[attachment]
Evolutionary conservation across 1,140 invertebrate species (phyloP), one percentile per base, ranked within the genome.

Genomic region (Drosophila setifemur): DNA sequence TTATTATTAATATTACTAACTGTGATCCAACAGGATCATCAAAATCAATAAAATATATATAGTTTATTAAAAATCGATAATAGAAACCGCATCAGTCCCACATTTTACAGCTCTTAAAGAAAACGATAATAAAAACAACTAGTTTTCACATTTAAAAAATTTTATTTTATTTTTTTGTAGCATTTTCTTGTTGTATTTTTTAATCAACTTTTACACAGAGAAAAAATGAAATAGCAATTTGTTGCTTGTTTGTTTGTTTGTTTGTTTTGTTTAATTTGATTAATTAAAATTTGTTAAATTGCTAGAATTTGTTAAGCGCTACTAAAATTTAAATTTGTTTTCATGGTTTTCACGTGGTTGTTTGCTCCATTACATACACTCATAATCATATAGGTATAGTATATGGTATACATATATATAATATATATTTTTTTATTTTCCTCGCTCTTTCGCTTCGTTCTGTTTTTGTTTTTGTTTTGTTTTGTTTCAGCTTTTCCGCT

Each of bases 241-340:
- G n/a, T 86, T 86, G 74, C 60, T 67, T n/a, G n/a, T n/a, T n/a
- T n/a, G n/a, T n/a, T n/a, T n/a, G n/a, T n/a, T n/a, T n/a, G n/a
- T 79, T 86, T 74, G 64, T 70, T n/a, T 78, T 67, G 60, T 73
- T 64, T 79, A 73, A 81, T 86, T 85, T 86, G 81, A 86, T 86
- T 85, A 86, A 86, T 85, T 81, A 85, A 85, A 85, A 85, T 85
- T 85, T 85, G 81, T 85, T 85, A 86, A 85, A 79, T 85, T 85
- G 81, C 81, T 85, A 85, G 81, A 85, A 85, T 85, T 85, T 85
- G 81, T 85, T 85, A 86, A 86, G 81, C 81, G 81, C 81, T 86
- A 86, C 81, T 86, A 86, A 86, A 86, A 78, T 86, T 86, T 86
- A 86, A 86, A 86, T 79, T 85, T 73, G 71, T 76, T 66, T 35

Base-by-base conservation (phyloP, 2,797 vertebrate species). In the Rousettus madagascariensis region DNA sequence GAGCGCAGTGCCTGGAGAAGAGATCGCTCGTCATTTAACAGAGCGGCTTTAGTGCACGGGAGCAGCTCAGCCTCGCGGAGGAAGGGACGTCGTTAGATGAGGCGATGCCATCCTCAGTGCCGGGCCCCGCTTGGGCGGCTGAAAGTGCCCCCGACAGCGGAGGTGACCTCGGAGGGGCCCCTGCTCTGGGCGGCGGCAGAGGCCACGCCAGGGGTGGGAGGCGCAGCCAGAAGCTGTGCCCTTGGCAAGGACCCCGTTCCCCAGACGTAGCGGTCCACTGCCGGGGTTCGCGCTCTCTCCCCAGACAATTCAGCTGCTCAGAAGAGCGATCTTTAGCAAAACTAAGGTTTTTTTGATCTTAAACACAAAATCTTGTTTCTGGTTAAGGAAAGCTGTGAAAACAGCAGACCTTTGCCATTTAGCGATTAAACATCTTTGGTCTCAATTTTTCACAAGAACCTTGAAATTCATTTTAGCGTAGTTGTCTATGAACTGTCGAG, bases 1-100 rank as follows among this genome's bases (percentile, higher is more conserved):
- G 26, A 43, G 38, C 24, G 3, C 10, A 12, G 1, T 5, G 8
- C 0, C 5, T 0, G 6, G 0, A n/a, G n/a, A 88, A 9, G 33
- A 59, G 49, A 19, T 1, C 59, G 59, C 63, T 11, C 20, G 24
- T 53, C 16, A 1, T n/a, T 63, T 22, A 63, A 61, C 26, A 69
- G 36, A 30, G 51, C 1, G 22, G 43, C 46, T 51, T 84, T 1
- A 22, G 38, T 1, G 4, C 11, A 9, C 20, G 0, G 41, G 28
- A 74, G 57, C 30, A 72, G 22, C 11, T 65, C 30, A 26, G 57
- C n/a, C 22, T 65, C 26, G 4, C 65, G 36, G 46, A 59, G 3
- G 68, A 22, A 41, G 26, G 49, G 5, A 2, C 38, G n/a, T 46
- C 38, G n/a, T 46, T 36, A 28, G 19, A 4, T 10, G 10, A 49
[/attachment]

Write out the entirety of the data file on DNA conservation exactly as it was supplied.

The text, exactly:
Evolutionary conservation across 1,140 invertebrate species (phyloP), one percentile per base, ranked within the genome.

Genomic region (Drosophila setifemur): DNA sequence TTATTATTAATATTACTAACTGTGATCCAACAGGATCATCAAAATCAATAAAATATATATAGTTTATTAAAAATCGATAATAGAAACCGCATCAGTCCCACATTTTACAGCTCTTAAAGAAAACGATAATAAAAACAACTAGTTTTCACATTTAAAAAATTTTATTTTATTTTTTTGTAGCATTTTCTTGTTGTATTTTTTAATCAACTTTTACACAGAGAAAAAATGAAATAGCAATTTGTTGCTTGTTTGTTTGTTTGTTTGTTTTGTTTAATTTGATTAATTAAAATTTGTTAAATTGCTAGAATTTGTTAAGCGCTACTAAAATTTAAATTTGTTTTCATGGTTTTCACGTGGTTGTTTGCTCCATTACATACACTCATAATCATATAGGTATAGTATATGGTATACATATATATAATATATATTTTTTTATTTTCCTCGCTCTTTCGCTTCGTTCTGTTTTTGTTTTTGTTTTGTTTTGTTTCAGCTTTTCCGCT

Each of bases 241-340:
- G n/a, T 86, T 86, G 74, C 60, T 67, T n/a, G n/a, T n/a, T n/a
- T n/a, G n/a, T n/a, T n/a, T n/a, G n/a, T n/a, T n/a, T n/a, G n/a
- T 79, T 86, T 74, G 64, T 70, T n/a, T 78, T 67, G 60, T 73
- T 64, T 79, A 73, A 81, T 86, T 85, T 86, G 81, A 86, T 86
- T 85, A 86, A 86, T 85, T 81, A 85, A 85, A 85, A 85, T 85
- T 85, T 85, G 81, T 85, T 85, A 86, A 85, A 79, T 85, T 85
- G 81, C 81, T 85, A 85, G 81, A 85, A 85, T 85, T 85, T 85
- G 81, T 85, T 85, A 86, A 86, G 81, C 81, G 81, C 81, T 86
- A 86, C 81, T 86, A 86, A 86, A 86, A 78, T 86, T 86, T 86
- A 86, A 86, A 86, T 79, T 85, T 73, G 71, T 76, T 66, T 35

Base-by-base conservation (phyloP, 2,797 vertebrate species). In the Rousettus madagascariensis region DNA sequence GAGCGCAGTGCCTGGAGAAGAGATCGCTCGTCATTTAACAGAGCGGCTTTAGTGCACGGGAGCAGCTCAGCCTCGCGGAGGAAGGGACGTCGTTAGATGAGGCGATGCCATCCTCAGTGCCGGGCCCCGCTTGGGCGGCTGAAAGTGCCCCCGACAGCGGAGGTGACCTCGGAGGGGCCCCTGCTCTGGGCGGCGGCAGAGGCCACGCCAGGGGTGGGAGGCGCAGCCAGAAGCTGTGCCCTTGGCAAGGACCCCGTTCCCCAGACGTAGCGGTCCACTGCCGGGGTTCGCGCTCTCTCCCCAGACAATTCAGCTGCTCAGAAGAGCGATCTTTAGCAAAACTAAGGTTTTTTTGATCTTAAACACAAAATCTTGTTTCTGGTTAAGGAAAGCTGTGAAAACAGCAGACCTTTGCCATTTAGCGATTAAACATCTTTGGTCTCAATTTTTCACAAGAACCTTGAAATTCATTTTAGCGTAGTTGTCTATGAACTGTCGAG, bases 1-100 rank as follows among this genome's bases (percentile, higher is more conserved):
- G 26, A 43, G 38, C 24, G 3, C 10, A 12, G 1, T 5, G 8
- C 0, C 5, T 0, G 6, G 0, A n/a, G n/a, A 88, A 9, G 33
- A 59, G 49, A 19, T 1, C 59, G 59, C 63, T 11, C 20, G 24
- T 53, C 16, A 1, T n/a, T 63, T 22, A 63, A 61, C 26, A 69
- G 36, A 30, G 51, C 1, G 22, G 43, C 46, T 51, T 84, T 1
- A 22, G 38, T 1, G 4, C 11, A 9, C 20, G 0, G 41, G 28
- A 74, G 57, C 30, A 72, G 22, C 11, T 65, C 30, A 26, G 57
- C n/a, C 22, T 65, C 26, G 4, C 65, G 36, G 46, A 59, G 3
- G 68, A 22, A 41, G 26, G 49, G 5, A 2, C 38, G n/a, T 46
- C 38, G n/a, T 46, T 36, A 28, G 19, A 4, T 10, G 10, A 49